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Two Bilirakis Bills Considered During Health Hearing

July 29, 2020
Press Release

PRESS RELEASE:  July 29, 2020

CONTACT:  Summer Blevins 727-232-2921


Two Bilirakis Bills Considered During Health Hearing


Washington, DC:  During today’s Health Subcommittee hearing in the U.S. House of Representatives, legislation to renew several key public health programs were contemplated, including two bipartisan bills co-authored by Congressman Gus Bilirakis. The TRANSPLANT Act of 2019, spearheaded by Representatives Matsui and Bilirakis, reauthorizes the C.W. Bill Young Cell Transplantation Program and the National Cord Blood Inventory. Through renewed federal funding for the vital national bone marrow and cord blood registry and coordinating centers, which facilitate bone marrow and cord blood donations, the TRANSPLANT Act ensures the continued provision of lifesaving transplants to treat diseases like blood cancer, sickle cell anemia, and inherited metabolic or immune system disorders. Text of the bill can be found here.  “This bill is about providing hope to those who are struggling with life-threatening illnesses.  This federal program provides critical support in the advancement of research for better treatments and the infrastructure necessary to organize registries which help ensure transplant patients have access to life saving procedures.  Its reauthorization is vital, and I hope our colleagues will join us in expediting passage of this important legislation,” said Congressman Gus Bilirakis, (R-FL).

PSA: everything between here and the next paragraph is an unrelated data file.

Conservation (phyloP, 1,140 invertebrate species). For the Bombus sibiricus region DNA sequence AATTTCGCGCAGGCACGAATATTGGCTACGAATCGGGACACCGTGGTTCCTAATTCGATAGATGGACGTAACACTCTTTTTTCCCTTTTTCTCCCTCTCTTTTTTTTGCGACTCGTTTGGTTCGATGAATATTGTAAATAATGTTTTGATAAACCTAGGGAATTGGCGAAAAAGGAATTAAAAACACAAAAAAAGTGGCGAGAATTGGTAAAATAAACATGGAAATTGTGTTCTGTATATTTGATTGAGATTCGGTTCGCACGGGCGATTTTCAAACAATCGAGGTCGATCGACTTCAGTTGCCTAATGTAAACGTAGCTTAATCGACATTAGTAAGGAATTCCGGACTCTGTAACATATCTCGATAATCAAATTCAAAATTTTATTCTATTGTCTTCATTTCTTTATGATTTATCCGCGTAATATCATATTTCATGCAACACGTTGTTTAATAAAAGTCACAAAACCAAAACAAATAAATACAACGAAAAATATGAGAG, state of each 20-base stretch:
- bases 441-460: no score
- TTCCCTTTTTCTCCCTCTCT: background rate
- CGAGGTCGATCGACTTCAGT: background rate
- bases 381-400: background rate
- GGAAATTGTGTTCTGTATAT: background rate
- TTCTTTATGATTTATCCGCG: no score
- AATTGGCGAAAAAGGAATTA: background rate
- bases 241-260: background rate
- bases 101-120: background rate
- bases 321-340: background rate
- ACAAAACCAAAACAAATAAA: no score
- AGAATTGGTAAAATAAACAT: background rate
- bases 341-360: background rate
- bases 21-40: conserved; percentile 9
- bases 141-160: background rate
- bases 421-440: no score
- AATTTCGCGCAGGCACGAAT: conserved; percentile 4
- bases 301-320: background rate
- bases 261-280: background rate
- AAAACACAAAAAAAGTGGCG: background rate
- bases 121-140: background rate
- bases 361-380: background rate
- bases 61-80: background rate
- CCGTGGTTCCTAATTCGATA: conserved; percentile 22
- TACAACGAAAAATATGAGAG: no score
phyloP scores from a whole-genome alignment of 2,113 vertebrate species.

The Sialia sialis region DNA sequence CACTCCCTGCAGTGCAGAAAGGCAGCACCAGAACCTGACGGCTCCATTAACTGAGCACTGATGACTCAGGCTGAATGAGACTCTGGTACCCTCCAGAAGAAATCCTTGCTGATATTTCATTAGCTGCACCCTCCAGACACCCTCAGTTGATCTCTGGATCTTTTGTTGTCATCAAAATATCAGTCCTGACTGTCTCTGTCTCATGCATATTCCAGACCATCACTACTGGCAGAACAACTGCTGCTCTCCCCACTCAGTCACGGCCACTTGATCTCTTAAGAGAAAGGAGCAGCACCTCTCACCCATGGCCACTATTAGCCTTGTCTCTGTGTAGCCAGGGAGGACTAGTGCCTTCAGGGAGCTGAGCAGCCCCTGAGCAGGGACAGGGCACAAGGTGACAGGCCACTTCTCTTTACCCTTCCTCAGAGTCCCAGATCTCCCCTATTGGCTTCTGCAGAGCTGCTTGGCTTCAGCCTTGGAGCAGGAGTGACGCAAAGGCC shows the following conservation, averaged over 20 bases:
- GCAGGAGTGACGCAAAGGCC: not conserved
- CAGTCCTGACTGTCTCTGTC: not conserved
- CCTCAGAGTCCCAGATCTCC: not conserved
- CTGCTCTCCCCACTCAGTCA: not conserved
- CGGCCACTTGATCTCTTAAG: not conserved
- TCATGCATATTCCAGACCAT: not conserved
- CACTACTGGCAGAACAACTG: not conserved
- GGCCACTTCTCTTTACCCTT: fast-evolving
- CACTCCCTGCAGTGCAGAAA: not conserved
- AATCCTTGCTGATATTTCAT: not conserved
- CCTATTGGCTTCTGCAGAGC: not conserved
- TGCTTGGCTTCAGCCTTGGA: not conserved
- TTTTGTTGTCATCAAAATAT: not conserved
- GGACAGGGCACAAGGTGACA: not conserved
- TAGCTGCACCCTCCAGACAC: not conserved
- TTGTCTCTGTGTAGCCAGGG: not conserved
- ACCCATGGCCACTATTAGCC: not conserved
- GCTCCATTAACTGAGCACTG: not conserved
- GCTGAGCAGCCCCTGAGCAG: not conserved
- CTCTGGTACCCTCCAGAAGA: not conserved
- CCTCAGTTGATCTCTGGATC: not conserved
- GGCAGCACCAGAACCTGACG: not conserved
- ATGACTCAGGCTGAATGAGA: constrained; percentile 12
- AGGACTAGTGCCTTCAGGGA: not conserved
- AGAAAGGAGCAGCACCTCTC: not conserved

The second bill co-authored by Bilirakis which was considered during the hearing is the Creating Hope Reauthorization Act.  This critical legislation would make the Priority Review Voucher (PRV) program permanent for rare pediatric diseases.  The PRV was first created in 2012, with the passage of the Food and Drug Administration Safety and Innovation Act (FDASIA) to incentivize the development of therapies to treat rare pediatric diseases. While progress has been made in the development of pediatric therapies – in fact, 22 therapies have been approved for the treatment of 18 rare pediatric diseases since 2012 – there is still more work to be done. Nearly 95-percent of all rare diseases do not have an FDA-approved treatment, leaving many patients without options.  “Pediatric cancer remains the number one disease that leads to the death of American children. While survival rates have improved for some types of pediatric cancers, thousands of children are lost to cancer each year and many more encounter life threatening complications related to harsh chemotherapies. Children have significantly fewer treatment options than adults and oftentimes must rely on treatment regimens developed for adults because pediatric-specific treatments simply do not exist. Children are not little adults, and despite their significant need, pharmaceutical companies have had trouble developing treatments for pediatric cancer and rare diseases because of the small population and high cost of bringing these specific treatments to market, said Congressman Bilirakis.  “The PRV program has been an effective tool for incentivizing the development of better treatments for children with cancer.  Our legislation makes sure this successful program continues.”